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Image resampling methods.
Old 05-03-2004, 11:12 PM   #1 (permalink)
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Hey all! I just posted a little article on my web site regarding enlarging photos. Check it out and let me know what you think!

Image Scaling Article Here.

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Re: Image resampling methods.
Old 05-04-2004, 04:52 AM   #2 (permalink)
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Resampling up in small increments does work. I have used this method several times with digital images that needed to be 200 to 400 percent larger and printed on an off-set press. Quality of the original image is important. There are limits to how far you can successfully enlarge, but it does work.

Tom
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Re: Image resampling methods.
Old 05-04-2004, 06:59 AM   #3 (permalink)
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Dave -

It looks good. However, your conclusion - that the default bicubic is the best method - is overstated. It looks the best for the type of image you were resizing. Other classes of resizing will give "best" results for other classes of images. I'm not savy enough to tell you which method will be best for which image, but the best method for an image with lots of sharply defined, contrasty detail may not be the best method for an image with primarily smooth gradiations in tone.

All in all, awesome enlargement. 10D - what lens? Would be interesting to try this with a resolution target. Maybe when I'm rich...
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Re: Image resampling methods.
Old 05-04-2004, 09:37 AM   #4 (permalink)
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Hey Guys,

FYI: You can download a limited use version of Genuine Fractals PrintPro 3.0 for Mac or Windows at:

http://www.lizardtech.com/download/d...ns.php?page=gf

It seems to produce results similar to upsizing in Photoshop.

Dave
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Re: Image resampling methods.
Old 05-04-2004, 03:12 PM   #5 (permalink)
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Hi Tom. When using the progressive technique, do you also do a standard one step re-size and then choose the one that looks best?

I admit, for my test I probably resized the image more than most people would need to. But from the results, I don't feel comfortable relying on the progressive technique as my only method for resizing, regardless of how much I'm doing. Besides, if the standard BiCubic method still has better detail than the progressive method after such a large jump, I think it would retain just that much more detail in smaller jumps.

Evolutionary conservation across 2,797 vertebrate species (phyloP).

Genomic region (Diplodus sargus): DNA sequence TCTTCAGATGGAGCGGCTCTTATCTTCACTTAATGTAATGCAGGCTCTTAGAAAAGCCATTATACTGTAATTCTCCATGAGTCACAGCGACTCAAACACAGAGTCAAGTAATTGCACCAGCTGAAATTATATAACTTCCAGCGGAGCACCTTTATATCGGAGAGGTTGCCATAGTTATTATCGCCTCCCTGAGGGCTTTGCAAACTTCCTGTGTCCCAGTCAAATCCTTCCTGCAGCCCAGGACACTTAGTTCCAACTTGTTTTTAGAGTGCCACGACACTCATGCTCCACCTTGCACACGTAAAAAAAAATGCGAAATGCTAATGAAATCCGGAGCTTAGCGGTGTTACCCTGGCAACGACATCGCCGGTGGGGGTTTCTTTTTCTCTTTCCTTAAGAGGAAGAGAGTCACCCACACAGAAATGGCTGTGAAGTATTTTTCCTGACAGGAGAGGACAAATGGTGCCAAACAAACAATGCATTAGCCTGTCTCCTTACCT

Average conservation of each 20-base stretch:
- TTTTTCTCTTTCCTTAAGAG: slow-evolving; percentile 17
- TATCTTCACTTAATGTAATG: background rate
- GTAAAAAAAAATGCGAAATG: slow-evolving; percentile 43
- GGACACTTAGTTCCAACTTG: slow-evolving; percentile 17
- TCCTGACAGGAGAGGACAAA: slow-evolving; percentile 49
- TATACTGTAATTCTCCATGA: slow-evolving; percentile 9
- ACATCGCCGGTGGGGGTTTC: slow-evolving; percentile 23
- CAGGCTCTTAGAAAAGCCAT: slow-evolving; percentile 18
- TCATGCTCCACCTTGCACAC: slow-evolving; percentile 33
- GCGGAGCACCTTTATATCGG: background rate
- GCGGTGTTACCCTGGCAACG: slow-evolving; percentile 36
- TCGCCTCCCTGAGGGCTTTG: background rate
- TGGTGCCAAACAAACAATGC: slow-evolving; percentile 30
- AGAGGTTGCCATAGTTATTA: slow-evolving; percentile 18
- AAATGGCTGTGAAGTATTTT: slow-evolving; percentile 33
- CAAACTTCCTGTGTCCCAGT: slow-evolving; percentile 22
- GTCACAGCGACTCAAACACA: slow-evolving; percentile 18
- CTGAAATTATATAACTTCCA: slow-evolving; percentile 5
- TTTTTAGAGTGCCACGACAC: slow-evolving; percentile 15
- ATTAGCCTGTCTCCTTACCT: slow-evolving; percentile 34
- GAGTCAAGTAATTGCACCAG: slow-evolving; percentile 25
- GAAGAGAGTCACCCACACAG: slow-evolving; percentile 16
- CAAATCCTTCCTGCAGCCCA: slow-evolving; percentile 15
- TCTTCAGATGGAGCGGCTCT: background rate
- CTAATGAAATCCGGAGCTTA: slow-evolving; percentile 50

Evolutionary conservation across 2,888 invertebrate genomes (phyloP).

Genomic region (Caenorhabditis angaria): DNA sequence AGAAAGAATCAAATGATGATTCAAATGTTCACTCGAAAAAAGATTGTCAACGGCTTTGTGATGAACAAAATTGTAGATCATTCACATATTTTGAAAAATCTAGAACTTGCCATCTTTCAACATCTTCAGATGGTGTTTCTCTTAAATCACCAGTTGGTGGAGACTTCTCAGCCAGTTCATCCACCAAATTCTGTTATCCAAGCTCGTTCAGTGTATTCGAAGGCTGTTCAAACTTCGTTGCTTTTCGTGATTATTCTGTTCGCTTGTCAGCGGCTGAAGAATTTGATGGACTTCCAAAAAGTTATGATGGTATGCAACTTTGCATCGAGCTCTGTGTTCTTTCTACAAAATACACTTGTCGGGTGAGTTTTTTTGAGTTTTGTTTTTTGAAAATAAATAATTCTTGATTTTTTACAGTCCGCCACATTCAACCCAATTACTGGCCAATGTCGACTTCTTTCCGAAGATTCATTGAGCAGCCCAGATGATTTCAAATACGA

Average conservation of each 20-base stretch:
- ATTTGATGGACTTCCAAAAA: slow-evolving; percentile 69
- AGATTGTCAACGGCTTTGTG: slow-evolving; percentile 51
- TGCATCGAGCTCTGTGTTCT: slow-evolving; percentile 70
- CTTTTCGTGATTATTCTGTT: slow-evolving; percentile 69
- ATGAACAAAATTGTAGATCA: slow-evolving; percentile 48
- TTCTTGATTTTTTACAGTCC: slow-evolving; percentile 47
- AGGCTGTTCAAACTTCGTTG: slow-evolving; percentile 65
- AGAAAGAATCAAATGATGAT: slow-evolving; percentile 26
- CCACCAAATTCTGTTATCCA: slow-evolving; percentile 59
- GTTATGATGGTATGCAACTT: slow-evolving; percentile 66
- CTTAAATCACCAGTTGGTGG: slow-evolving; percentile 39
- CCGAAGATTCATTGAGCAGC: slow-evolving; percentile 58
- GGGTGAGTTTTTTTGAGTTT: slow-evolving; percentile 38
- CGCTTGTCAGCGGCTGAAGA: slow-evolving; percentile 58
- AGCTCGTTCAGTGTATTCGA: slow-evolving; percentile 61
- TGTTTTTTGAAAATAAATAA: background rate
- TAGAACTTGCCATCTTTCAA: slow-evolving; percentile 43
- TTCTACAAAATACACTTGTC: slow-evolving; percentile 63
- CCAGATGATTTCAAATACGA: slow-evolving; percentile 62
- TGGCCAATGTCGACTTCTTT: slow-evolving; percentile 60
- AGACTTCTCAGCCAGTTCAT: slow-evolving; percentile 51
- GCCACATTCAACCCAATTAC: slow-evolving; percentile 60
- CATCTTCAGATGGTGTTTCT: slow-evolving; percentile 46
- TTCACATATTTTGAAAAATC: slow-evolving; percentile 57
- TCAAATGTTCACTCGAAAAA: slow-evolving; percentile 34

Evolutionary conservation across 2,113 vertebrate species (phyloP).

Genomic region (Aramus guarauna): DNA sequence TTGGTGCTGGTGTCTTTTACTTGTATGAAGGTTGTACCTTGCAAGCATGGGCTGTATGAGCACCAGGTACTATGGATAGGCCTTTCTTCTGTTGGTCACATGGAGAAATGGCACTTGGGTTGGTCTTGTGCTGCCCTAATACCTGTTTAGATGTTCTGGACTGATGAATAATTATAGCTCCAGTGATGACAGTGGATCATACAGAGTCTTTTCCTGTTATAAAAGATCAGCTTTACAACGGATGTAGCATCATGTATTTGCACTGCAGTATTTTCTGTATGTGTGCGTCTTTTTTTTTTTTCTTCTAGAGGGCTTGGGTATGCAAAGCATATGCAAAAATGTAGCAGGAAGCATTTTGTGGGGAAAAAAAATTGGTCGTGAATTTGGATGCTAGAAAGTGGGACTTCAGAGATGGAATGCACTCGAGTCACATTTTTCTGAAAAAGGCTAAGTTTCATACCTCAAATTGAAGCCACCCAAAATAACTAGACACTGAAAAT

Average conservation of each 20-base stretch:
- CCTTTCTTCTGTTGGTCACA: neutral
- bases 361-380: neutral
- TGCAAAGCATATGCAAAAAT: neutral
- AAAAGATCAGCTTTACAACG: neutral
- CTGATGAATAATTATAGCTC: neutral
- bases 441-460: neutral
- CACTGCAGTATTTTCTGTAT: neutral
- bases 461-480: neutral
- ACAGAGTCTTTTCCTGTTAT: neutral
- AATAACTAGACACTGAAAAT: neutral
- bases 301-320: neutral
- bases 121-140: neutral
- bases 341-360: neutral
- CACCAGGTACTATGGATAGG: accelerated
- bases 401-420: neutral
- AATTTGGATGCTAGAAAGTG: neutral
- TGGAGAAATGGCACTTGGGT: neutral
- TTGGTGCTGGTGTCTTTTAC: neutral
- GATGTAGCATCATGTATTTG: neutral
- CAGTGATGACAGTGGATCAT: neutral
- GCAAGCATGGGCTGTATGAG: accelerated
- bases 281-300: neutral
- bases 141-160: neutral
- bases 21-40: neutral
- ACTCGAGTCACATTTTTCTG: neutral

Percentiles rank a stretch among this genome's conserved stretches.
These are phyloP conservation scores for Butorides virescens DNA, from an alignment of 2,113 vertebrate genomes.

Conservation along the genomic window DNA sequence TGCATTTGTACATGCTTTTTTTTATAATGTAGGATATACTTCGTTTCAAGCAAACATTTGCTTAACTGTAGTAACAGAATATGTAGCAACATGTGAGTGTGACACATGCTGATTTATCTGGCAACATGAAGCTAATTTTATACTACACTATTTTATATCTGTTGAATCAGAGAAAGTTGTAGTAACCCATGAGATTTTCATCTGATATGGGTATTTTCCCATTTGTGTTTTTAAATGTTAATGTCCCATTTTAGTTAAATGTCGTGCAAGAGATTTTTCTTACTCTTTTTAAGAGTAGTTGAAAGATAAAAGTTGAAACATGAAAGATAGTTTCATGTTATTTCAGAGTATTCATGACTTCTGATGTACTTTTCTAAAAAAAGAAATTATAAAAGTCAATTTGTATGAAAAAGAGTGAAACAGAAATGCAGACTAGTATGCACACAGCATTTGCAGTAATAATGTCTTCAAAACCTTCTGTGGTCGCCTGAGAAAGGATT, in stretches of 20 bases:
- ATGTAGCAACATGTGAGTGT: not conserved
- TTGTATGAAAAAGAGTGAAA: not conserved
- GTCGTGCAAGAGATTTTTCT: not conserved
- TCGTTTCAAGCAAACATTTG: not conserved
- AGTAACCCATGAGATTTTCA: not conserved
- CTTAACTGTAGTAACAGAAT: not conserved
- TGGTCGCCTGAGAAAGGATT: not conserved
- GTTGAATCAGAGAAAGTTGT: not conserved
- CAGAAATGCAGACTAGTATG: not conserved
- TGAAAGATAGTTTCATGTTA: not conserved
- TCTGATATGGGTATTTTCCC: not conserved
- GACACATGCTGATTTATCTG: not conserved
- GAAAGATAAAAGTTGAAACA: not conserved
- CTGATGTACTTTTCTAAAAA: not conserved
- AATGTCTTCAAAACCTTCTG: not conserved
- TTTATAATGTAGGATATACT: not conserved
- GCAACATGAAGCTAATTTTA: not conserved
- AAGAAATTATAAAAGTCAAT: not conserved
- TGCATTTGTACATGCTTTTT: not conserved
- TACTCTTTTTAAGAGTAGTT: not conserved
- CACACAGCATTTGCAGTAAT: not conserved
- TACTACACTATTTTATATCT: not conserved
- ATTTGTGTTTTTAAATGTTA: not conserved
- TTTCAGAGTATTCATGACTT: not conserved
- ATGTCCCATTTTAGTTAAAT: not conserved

For the next while you can bet that I'll be trying it out on several different images. If I see differences I'll put up pages to show those differences.

Thanks for the feedback!
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Re: Image resampling methods.
Old 05-04-2004, 03:16 PM   #6 (permalink)
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Hey John. Thanks for the feedback. I realize I may have overstated it but I feel it's with good cause. And I quote from the page;

"It is my personal opinion, at least in the case of my test image, that the best method for enlarging photos using the built in Photoshop tools, is to use the default BiCubic setting."

I will be testing this with several other images over the next while to see if there is a situation where it works best. Sports Illustrated tend to photograph a lot of people and this method may work well for those situations. I will post any further findings I encounter.

As for my lens (I should put this on there) It was the Canon 28 - 200 USM zoom. Not sure off hand what it was zoomed at.

Thanks for the feedback again! Cheers!
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Re: Image resampling methods.
Old 05-04-2004, 03:41 PM   #7 (permalink)
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Dave:

The way I have used resizing in the past is to enlarge the image by a small percentage. I don't remember the exact percentage I used, but 10% probably sounds about right. I then scale the image up again by this amount. I continue to do this until I reach the final size I need. As a default I use the BiCubic method.

Again, there are limits. A two megapixel image is not going to scale up very far without it showing signs of falling apart. A six megapixel image is going to have lots of rich details that will hold together through multiple scaling sets. The more information contained in an image the better it will respond to small steady increases in size.

It is important to do it as a TIFF or Photoshop format. You do not want any compression algorithms playing with your pixels. The best way to see how the progression is going is to keep an original copy and compare it at 100% of actual size to the upscaled copy viewed at 100%. How do the pixels in the same areas compare for sharpness, color, and contrast?

Tom
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Re: Image resampling methods.
Old 05-04-2004, 06:40 PM   #8 (permalink)
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Hey Tom, that's exactly what I had done here. I neglected to count the iterations so when I get home tonight I'll redo it and double check. I think I resized about 7 times before I reached my final 20 x 30. You can see in the tailight details that the progressive method has lost the details that have been retained by the simple, one-step BiCubic enlargement.

Simple BiCubic enlargement.


Progressive, 110% incremental BiCubic enlargement.
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